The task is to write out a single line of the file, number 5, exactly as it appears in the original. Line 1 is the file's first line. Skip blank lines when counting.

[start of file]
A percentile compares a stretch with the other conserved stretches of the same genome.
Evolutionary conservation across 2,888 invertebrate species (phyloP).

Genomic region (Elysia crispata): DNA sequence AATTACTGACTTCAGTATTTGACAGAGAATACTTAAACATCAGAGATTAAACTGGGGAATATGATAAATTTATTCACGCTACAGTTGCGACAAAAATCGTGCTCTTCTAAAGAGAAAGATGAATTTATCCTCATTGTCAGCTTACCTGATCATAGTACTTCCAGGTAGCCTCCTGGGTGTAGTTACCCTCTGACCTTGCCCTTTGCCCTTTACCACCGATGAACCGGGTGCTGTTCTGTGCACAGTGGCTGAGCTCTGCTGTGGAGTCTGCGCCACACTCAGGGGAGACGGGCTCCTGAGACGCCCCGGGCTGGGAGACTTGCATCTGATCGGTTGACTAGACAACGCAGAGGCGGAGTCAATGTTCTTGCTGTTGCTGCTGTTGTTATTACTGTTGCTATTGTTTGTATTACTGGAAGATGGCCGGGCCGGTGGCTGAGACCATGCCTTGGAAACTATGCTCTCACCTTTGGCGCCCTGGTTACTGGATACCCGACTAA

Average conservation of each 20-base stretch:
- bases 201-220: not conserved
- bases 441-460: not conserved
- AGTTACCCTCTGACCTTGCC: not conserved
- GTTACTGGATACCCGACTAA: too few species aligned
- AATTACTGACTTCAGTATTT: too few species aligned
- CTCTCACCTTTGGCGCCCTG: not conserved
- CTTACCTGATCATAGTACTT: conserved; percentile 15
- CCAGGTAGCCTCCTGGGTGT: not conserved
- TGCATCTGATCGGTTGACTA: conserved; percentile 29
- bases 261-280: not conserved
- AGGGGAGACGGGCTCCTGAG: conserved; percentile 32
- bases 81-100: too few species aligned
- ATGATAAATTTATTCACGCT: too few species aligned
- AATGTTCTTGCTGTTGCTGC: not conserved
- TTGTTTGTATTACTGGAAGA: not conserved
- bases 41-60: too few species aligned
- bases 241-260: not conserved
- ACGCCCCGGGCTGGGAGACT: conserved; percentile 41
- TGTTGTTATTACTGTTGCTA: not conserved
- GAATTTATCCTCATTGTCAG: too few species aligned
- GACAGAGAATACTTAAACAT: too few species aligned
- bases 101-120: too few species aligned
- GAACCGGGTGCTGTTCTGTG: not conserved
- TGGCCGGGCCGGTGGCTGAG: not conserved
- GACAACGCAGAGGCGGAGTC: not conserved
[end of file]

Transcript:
- bases 201-220: not conserved